The Health and Safety Executive (HSE) has launched an inspection operation focusing on manufacturing businesses that use materials containing silica.
HSE will take enforcement action if it discovers health and safety breaches during the inspections. Companies affected include brick and tile manufacturers and foundries.
Starting on 3 July, HSE inspectors will check that employers and workers know the risks involved when dealing with respirable crystalline silica (RCS) and that businesses have control measures in place to protect workers’ respiratory health.
Employers have a legal duty to create suitable arrangements to manage health and safety and ensure they comply with the Control of Substances Hazardous to Health Regulations 2002 (COSHH).
Examples of control measures that inspectors will be looking for include local exhaust ventilation and, where appropriate, use of water suppression and personal protective equipment such as respiratory protective equipment (RPE) to reduce workers’ exposure to RCS.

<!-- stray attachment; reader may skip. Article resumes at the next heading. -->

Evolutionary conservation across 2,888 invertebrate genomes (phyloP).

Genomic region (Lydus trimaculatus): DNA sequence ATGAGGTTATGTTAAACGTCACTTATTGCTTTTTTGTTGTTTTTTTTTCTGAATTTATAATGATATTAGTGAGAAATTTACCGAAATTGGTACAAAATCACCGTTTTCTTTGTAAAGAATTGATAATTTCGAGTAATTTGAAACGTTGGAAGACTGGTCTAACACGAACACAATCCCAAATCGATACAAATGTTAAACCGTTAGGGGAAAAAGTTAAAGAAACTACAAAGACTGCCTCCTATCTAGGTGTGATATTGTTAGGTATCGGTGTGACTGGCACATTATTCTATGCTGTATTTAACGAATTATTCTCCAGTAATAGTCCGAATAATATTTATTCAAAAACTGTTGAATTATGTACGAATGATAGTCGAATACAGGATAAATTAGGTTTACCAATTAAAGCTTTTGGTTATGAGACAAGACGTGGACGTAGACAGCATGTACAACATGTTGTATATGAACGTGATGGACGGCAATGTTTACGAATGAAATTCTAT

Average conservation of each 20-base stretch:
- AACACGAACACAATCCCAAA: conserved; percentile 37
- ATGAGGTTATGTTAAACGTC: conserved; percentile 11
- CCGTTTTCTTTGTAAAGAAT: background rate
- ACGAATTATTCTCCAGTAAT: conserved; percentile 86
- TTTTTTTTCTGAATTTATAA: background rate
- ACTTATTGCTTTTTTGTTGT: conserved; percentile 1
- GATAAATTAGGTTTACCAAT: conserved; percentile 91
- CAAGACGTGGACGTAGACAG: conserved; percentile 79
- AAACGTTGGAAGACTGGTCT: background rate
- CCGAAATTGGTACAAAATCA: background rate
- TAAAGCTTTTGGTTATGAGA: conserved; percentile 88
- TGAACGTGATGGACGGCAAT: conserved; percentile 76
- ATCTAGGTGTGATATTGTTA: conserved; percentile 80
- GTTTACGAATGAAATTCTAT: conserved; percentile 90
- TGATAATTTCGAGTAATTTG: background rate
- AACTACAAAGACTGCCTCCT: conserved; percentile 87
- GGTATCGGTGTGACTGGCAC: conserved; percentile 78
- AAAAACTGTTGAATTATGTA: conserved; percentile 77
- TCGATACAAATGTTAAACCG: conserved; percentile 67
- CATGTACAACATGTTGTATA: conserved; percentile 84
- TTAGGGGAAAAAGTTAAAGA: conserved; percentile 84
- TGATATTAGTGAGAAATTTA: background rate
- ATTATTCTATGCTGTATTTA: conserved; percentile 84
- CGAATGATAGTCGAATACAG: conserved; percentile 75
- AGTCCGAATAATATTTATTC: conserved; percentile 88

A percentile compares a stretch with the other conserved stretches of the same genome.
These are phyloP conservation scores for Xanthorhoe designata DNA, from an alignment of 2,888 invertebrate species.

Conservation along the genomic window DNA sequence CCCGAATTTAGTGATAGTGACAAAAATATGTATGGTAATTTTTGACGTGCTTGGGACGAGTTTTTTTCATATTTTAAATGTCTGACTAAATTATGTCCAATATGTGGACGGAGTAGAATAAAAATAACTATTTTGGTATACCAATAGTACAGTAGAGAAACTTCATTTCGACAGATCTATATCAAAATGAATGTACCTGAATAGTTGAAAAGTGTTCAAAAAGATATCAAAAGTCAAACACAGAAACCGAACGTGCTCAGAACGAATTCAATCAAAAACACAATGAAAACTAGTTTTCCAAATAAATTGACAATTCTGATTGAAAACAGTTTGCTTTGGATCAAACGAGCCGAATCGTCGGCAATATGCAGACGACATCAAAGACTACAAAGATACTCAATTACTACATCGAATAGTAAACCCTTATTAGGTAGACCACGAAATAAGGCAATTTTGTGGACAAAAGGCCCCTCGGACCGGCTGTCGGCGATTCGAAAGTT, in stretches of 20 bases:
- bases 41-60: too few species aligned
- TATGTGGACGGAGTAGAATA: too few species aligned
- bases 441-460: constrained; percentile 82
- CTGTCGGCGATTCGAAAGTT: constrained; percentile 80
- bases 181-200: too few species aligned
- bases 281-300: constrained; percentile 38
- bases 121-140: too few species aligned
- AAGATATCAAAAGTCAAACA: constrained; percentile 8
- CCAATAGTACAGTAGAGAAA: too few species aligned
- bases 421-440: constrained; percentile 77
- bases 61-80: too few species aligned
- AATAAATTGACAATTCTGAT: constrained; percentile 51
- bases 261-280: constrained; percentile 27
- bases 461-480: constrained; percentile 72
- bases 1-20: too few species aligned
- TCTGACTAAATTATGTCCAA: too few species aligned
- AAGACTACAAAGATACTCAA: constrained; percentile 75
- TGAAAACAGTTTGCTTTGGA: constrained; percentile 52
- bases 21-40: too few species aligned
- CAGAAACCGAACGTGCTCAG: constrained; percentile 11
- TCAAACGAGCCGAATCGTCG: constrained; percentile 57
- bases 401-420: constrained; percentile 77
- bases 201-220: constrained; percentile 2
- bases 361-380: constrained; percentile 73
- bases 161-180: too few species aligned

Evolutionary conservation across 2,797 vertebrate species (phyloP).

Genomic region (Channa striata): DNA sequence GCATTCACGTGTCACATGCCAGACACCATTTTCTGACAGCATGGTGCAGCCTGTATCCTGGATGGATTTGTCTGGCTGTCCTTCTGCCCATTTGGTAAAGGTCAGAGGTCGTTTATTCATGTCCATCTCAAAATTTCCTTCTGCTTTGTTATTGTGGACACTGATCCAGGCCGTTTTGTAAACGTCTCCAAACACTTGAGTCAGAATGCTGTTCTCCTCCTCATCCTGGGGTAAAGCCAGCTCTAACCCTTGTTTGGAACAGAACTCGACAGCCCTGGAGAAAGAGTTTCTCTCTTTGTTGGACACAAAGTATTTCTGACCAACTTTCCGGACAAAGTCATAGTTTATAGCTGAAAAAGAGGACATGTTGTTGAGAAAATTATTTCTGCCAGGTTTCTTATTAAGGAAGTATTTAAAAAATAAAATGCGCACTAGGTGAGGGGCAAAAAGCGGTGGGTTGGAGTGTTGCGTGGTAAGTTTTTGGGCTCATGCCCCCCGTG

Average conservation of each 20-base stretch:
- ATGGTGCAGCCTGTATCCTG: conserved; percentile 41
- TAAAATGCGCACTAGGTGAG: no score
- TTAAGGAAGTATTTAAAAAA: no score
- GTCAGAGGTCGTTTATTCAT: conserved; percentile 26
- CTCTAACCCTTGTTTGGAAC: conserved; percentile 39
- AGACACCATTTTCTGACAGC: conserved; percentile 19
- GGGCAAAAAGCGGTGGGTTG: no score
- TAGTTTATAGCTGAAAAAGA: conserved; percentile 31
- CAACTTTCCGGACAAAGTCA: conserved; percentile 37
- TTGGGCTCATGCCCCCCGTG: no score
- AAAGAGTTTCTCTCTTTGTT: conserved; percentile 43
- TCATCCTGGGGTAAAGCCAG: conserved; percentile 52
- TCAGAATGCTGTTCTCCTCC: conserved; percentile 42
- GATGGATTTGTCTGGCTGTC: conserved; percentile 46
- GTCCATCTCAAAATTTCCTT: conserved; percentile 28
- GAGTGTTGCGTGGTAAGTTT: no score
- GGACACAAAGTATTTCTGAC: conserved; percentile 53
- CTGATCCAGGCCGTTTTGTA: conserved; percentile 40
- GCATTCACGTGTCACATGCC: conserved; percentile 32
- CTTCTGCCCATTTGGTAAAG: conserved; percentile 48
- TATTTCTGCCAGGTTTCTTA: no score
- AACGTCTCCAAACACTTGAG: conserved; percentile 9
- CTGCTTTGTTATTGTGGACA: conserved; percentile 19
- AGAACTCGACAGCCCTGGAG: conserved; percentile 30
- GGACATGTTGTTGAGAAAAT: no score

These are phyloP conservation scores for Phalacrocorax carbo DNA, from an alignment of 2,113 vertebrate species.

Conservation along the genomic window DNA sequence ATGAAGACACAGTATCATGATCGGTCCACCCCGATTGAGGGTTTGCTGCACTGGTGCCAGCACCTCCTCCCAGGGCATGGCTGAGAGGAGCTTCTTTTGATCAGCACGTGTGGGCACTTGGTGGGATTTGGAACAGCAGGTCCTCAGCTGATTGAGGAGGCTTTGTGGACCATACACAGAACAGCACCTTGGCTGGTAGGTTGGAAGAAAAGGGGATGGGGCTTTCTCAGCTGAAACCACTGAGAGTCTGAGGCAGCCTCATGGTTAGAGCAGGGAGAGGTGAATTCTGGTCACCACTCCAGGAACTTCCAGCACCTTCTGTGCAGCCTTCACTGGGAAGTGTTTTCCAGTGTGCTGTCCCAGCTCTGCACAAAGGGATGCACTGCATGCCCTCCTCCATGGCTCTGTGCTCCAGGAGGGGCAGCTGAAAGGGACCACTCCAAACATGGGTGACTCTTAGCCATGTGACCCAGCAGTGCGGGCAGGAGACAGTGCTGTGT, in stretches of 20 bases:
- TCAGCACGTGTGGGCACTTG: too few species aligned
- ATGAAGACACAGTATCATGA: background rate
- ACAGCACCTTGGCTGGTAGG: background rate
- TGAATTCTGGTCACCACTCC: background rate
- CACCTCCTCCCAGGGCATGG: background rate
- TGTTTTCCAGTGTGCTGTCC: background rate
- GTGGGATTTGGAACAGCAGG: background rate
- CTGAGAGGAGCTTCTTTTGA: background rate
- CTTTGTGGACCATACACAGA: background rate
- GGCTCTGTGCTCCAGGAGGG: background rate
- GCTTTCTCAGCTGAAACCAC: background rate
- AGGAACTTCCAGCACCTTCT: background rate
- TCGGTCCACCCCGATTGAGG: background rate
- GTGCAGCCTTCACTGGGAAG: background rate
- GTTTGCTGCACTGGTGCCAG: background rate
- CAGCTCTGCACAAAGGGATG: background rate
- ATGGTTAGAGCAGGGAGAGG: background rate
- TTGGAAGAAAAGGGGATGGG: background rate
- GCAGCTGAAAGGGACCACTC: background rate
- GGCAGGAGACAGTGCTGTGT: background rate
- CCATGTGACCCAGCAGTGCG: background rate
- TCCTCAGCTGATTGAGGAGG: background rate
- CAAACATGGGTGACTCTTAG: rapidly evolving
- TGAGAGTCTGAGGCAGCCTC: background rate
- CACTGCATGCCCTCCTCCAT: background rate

What are the risks of working with RCS?
Exposure to airborne particles of RCS can lead to life-changing respiratory conditions such as silicosis, chronic obstructive pulmonary disease and lung cancer.
Silica is a natural substance present in most stones, rocks, sand and clay. Its particles result from many manufacturing tasks involving these materials.
Over time, exposure to silica particles can harm a worker’s ability to breathe and cause irreversible, often fatal, lung diseases.
HSE’s head of manufacturing David Butter said: “It’s important that manufacturing businesses act now to ensure they comply with the law and protect their workers from serious lung diseases. Businesses should take note that good ventilation in the workplace and personal protective equipment are just some of the measures they need in place to protect the respiratory health of workers.
“During the 2022 silica initiative, inspection findings indicated poor management of control measures including engineering controls, cleaning and housekeeping and RPE management. Employers should ensure control measures are used and maintained appropriately."
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